New Tool Helps Devs Check For Manifest Confusion Mismatches

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A security researcher has released a new tool designed to help developers check npm packages impacted by the recently discovered manifest confusion issue in the registry.

System administration and self-confessed hacker, Felix Pankratz, published the tool to GitHub on Monday, claiming the Python script can check npm packages for manifest mismatches, and also check all package dependencies recursively.

Read more on manifest confusion: Manifest Confusion Threat Undermines Trust in Entire Npm Registry

Manifest confusion came to light last week after former npm and GitHub manager, Darcy Clarke, revealed an issue with the npm registry that could potentially enable threat actors to hide malicious activity, as well as introducing other risks.

The issue itself arises from the fact that npm doesn’t validate manifest information (metadata) displayed in the registry with the actual contents of an associated package or “tarball.”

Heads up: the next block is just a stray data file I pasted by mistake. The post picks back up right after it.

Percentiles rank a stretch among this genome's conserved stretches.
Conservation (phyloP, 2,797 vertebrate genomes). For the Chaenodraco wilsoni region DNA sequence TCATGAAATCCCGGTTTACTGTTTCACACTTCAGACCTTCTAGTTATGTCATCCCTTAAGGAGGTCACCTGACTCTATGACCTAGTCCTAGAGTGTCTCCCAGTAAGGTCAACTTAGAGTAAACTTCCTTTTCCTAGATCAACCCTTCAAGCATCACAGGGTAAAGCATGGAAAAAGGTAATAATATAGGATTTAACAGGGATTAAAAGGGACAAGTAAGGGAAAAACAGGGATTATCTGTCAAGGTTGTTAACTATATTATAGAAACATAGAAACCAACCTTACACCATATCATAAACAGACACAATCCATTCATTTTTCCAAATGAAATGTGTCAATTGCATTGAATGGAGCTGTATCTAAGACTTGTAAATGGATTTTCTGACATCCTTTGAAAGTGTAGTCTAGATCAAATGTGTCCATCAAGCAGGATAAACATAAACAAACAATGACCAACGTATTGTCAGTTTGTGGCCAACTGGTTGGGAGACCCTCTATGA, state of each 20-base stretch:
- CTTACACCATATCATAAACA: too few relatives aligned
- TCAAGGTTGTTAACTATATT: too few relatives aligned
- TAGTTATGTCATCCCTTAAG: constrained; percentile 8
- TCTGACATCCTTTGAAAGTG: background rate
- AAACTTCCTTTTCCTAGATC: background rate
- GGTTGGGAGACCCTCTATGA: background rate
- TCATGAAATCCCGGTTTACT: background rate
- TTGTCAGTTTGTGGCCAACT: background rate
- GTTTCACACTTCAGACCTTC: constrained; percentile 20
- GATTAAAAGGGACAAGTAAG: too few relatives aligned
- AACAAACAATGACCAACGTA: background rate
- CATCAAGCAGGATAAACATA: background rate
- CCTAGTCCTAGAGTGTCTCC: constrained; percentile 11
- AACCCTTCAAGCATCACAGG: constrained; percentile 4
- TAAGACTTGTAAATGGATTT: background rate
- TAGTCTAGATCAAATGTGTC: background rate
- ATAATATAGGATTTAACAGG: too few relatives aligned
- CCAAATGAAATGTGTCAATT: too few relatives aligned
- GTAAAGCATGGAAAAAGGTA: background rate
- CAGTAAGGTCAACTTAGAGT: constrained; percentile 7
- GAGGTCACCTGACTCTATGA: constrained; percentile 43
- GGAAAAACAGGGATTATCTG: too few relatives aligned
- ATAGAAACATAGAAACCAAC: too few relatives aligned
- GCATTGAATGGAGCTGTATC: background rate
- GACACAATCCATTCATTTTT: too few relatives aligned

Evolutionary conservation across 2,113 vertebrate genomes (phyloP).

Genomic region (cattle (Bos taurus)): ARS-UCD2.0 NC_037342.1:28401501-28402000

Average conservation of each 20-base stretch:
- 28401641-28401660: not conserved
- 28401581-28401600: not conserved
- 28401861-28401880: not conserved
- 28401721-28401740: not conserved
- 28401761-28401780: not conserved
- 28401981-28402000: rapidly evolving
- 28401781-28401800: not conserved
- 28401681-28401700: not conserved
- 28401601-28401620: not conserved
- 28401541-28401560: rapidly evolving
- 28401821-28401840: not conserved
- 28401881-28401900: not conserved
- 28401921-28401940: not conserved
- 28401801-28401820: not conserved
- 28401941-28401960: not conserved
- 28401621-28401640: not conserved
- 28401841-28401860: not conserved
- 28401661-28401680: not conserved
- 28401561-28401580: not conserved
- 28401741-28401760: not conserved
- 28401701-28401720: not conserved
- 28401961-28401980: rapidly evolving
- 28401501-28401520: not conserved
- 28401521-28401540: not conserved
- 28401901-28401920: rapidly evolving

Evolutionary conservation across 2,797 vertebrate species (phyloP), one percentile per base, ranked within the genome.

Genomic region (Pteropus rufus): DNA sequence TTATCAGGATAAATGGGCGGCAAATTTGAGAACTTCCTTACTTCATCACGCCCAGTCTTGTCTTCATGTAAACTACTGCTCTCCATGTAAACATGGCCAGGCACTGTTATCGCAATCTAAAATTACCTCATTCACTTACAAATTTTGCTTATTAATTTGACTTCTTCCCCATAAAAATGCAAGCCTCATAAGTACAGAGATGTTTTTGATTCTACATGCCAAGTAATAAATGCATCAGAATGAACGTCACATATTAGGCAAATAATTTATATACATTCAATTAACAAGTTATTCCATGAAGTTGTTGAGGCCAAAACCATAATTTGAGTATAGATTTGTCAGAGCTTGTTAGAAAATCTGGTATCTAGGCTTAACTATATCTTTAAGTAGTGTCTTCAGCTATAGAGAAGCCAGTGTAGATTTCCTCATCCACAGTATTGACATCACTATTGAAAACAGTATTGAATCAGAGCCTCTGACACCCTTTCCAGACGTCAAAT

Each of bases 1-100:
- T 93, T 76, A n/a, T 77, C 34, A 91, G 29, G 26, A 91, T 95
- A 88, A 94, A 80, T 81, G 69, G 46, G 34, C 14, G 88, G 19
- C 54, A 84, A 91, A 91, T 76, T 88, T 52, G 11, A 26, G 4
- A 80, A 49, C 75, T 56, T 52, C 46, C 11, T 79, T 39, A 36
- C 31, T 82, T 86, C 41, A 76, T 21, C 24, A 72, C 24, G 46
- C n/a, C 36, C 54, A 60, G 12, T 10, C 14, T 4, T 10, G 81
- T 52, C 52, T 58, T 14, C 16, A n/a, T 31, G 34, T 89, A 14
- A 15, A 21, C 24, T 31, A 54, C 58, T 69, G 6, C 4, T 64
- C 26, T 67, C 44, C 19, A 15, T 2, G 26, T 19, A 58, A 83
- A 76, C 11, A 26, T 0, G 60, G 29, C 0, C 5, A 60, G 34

This means a malicious package publisher could conceal important information such as which dependencies it has and which scripts the package runs.

Manifest confusion could therefore be used by threat actors to install unknown/unlisted dependencies, execute unknown scripts and launch downgrade attacks. Developers could also be exposed to the risk of cache poisoning, where a saved package doesn’t match the name and version of the one in the registry, Clarke argued.

Pankratz has stepped up with a simple-to-use script for developers, in the absence of a formal response from npm or its owner, GitHub.

It was their six-month silence on the issue that first persuaded Clarke to go public with his findings.

“I believed the potential impact/risk of this issue was actually far greater than originally understood and I submitted a HackerOne report with my findings on March 9. GitHub closed that ticket and said they were dealing with the issue ‘internally’ on March 21st,” he explained last week.

“To my knowledge, they have not made any significant headway, nor have they made this issue public.”

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